Thai palm oil-biodiesel project
The Bank for Agriculture and Agricultural Cooperatives (BAAC) and Bangchak Petroleum Plc plan to grow palm oil for biodiesel.
The state bank will allow the oil company to lease 1,200 rai of degraded tangerine orchards in Nakhon Nayok province to grow palm oil for its biodiesel production facility at Ayutthaya. The two agencies are scheduled to sign an agreement January 20 covering a 50 million baht loan for Bangchak to develop the site while the bank charges a low rental fee of 700 baht per rai per year.
The agreement helps the bank meet its goal to increase green lending and helps indebted farmers, while Bangchak gains a supply source and can develop a corporate social responsibility program. BAAC president Luck Wajananawat said the bank had more than 150,000 rai of land it could use as palm fields if needed.
Most of the soil is highly acidic as the degraded tangerine orchards in Ongkharak and Thanyaburi were owned by BAAC clients that defaulted on debts.
The 1,200-rai site will also house an intensive palm oil learning centre, including a research unit and cultivation site where experts can assist growers to use advanced technology and certain palm breeds to ensure high productivity.
With proper cultivation, productivity could rise to four tonnes per rai, above the average of 2.82 tonnes of palm oil in Thailand in 2010.
Bangchak president Anusorn Sangnimnuan said the project would help about 6,000 indebted farmers to grow palm oil, a higher-value crop with strong market potential.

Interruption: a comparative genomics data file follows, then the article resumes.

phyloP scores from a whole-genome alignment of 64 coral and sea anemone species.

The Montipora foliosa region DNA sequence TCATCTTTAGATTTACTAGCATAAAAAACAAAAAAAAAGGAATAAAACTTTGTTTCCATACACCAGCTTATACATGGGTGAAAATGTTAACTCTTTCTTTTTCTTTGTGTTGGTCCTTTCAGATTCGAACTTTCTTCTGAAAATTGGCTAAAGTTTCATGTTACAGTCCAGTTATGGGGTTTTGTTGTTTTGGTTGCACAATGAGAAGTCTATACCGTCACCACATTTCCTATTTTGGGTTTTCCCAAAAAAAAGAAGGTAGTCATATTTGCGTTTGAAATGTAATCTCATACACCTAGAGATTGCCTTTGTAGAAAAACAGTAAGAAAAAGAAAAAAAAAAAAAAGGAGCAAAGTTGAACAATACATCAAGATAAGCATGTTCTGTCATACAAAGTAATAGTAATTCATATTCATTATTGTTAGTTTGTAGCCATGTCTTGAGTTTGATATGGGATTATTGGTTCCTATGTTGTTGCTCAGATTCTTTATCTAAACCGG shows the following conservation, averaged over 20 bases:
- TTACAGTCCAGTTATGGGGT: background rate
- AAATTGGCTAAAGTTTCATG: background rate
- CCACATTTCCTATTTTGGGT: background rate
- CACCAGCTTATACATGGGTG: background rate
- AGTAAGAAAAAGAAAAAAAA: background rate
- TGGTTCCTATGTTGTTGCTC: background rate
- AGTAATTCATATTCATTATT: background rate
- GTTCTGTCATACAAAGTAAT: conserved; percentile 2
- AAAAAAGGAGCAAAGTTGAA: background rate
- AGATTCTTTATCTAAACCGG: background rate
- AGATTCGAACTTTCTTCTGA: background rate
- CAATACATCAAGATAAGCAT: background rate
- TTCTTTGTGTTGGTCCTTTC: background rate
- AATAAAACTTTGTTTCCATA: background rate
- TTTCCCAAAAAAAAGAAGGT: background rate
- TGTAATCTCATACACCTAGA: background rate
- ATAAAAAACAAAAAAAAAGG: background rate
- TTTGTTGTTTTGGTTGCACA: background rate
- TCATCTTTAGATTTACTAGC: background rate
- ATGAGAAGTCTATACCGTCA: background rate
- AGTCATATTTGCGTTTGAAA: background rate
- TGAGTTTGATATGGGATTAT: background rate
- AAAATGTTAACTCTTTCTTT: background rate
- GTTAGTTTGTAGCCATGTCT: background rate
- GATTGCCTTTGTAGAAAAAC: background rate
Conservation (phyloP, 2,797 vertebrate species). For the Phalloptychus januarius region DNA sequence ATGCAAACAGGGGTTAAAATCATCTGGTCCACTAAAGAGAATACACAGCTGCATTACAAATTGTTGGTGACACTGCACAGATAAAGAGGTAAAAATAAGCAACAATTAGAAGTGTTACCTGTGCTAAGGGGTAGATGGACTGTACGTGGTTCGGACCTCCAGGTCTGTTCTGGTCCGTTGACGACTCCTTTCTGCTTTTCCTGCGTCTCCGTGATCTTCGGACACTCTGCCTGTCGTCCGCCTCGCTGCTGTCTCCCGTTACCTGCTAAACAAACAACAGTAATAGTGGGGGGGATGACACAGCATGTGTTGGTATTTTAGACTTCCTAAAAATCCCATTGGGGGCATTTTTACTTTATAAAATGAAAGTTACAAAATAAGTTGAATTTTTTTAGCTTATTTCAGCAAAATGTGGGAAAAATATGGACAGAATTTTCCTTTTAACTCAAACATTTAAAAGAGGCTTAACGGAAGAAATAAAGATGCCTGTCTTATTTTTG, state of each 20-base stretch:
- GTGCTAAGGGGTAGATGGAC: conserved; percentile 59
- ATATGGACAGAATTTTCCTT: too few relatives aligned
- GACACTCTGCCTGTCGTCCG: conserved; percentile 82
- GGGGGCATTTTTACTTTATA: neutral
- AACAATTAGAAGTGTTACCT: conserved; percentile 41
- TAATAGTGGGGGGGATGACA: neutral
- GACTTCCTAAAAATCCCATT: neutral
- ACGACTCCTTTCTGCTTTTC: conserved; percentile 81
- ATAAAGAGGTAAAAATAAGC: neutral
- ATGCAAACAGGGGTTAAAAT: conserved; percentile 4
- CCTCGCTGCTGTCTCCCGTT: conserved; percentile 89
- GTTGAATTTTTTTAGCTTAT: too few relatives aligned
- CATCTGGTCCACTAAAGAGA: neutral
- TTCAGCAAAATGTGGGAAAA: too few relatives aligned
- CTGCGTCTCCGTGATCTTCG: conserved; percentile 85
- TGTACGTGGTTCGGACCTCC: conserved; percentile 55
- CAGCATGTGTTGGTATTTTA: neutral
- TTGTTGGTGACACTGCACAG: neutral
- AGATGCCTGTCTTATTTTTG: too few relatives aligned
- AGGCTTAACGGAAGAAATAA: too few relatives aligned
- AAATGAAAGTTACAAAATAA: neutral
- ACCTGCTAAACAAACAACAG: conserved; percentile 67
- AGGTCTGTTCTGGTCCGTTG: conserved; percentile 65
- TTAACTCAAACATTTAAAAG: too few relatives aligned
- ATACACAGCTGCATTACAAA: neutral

He added that growing oil palm on the outskirts of Bangkok was a prudent method to prevent floods from ravaging the capital because the tree is a thirsty crop that needs proper water management for a high yield.
Bangchak is considering building an oil extraction facility on the compound once 50,000 rai are farmed there, providing a volume of 200,000 tonnes of palm oil a year.
The company's subsidiary, Bangchak Biofuel in Bang Pa-In near Ayutthaya, can produce 300,000 litres of biodiesel per day, but it has a contract with farmers in Nakhon Nayok and Ayutthaya. Another prominent green loan by BAAC includes a tree bank project where loans will be extended for planting new trees. Mr Luck said private companies could take part under the bank's Tree-back Securities by depositing money and receiving a lower interest rate than general clients, with the difference financing the tree bank.
As of last August, 597 communities were taking part in the project, planting 2,905,700 trees, mostly woody perennials such as padauk, iron wood, and parawood.
Letters that do not contain full contact information cannot be published.
Letters become the property of AseanAffairs and may be republished in any format.
They typically run 150 words or less and may be edited
submit your comment in the box below